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Avoid the Pitfalls of Misunderstanding and Rash Judgments
Adult ADD is often a misunderstood disorder that is somewhat shrouded in myth and even a little bit of disbelief because of an erroneous stigma attached to it. Some people who don’t understand the fact that a chemical imbalance causes the disruptive and inattentive thoughts and behaviors of someone suffering from ADD might think that person is just exhibiting the unruly traits of a maladjusted character. This is certainly not the case, as no one would choose to feel constantly out of balance, bombarded with racing, disturbing thoughts, and lacking in focus to the point that simple tasks can become grueling struggles. So before you label someone with ADD as wantonly impulsive and generally irresponsible, let’s establish some facts regarding ADD lest the waters stay muddied with ignorance. But first, you might want to take a look at some of the fundamental differences between adult ADD and ADHD.
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Central Characteristics of Adult ADD
The human brain, in general, is a fascinatingly complex organ that governs our thoughts and behaviors. So when you are able to step back and observe the disrupting results of the brain operating improperly due to the faulty wiring inherent in ADD, that piece of information in of itself is rather captivating. Even while in the midst of the trouble in life that a person’s ADD is causing, being able to observe it from a nonjudgmental scientific vantage point will help in effectively managing the symptoms.
With that said, perhaps one of the most important facts to understand is that adult ADD is not someone’s fault; they didn’t ask for it. You wouldn’t blame someone for getting cancer, or for being born with a deformity or disease, so never admonish someone for their ADD.
ADD is a neurobehavioral developmental disorder that causes sufferers to be forgetful, easily distracted, disorganized, overwhelmed, and emotionally unruly. If a person was never diagnosed with it as a child, that certainly doesn’t mean they can’t have it as an adult. Often times the condition goes undiagnosed in childhood and the child is mistaken for being a slacker, lacking in willpower, being irresponsible, a troublemaker, or just flighty.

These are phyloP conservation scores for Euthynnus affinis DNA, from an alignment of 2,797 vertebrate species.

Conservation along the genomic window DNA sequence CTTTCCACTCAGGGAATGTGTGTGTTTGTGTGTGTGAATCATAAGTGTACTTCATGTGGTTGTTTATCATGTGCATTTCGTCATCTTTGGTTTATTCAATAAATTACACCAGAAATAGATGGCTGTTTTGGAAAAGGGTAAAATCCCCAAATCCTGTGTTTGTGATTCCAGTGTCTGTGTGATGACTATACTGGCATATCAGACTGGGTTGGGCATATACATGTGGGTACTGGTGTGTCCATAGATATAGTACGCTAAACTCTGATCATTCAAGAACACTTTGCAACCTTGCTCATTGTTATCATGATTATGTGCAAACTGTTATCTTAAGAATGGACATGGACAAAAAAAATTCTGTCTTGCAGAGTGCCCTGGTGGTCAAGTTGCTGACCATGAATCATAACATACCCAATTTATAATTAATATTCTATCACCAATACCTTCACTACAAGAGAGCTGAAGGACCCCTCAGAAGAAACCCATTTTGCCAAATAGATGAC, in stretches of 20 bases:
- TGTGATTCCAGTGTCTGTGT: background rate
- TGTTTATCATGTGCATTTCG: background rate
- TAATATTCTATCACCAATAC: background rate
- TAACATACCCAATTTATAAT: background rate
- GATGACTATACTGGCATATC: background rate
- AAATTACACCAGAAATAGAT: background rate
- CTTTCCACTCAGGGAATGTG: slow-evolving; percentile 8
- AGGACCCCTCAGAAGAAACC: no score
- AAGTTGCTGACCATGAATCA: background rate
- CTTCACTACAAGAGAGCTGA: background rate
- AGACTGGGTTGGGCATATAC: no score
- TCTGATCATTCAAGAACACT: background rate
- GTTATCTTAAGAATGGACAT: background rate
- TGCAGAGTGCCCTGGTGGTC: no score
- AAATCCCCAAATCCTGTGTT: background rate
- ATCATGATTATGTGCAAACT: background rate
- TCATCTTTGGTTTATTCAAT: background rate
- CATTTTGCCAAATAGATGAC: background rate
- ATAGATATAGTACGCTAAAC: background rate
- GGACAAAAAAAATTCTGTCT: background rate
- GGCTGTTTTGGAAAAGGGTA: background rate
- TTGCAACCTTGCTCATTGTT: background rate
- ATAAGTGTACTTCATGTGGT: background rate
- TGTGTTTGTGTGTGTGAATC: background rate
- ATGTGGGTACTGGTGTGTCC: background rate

For an adult who learned to somehow compensate and manage the symptoms of ADD, the increased demands of adulthood might make those same symptoms too tough to effectively contend with.
ADD is for the most part due to a chemical problem in the brain's management system. A look at what ADHD does to the brain will explain the abnormalities in the prefrontal lobe and certain neurotransmitters that are believed to cause these deficits with attention.
Image courtesy of commons.wikimedia.org
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More Important Factors to Be Cognizant About in Understanding Adult ADD
ADD affects all levels of intelligence which shatters the myth that it only occurs in people that aren’t considered smart. It isn’t caused by bad parenting or improper diet, although those factors certainly don’t help in coping with it.
A person with ADD is six times more likely to suffer from some other psychiatric or learning disorder which can cause difficulty with receiving an accurate diagnosis and the correct treatment/medication. Going over a checklist of ADD symptoms to help you decipher will help.
Adult ADD may look very different than the same condition in a child. Symptoms vary from person to person with some being more problematic than others. Boredom, being easily distracted by smells, sights, and sounds or daydreaming can be apparent. Also, having trouble listening, blurting out inappropriate off-topic comments, and overlooking details are all common in adult ADD.
The emotional difficulties apparent in adult ADD can be particularly disabling because the person can feel frustrated, inferior, easily stressed out, irritable, hypersensitive, and have low self-esteem.
All of that can lead to significant problems in the work place and difficulty establishing, cultivating, and maintaining healthy relationships.
The final salient fact about ADD in adulthood is that it doesn't have to hold you back; you can still lead a meaningful, successful life by working closely with a doctor to find the best adult attention deficit disorder medications to deal with your particular set of symptoms. Getting enough sleep, cultivating a support network, exercising, and eating right will all help too. You are not alone and you are not your disorder.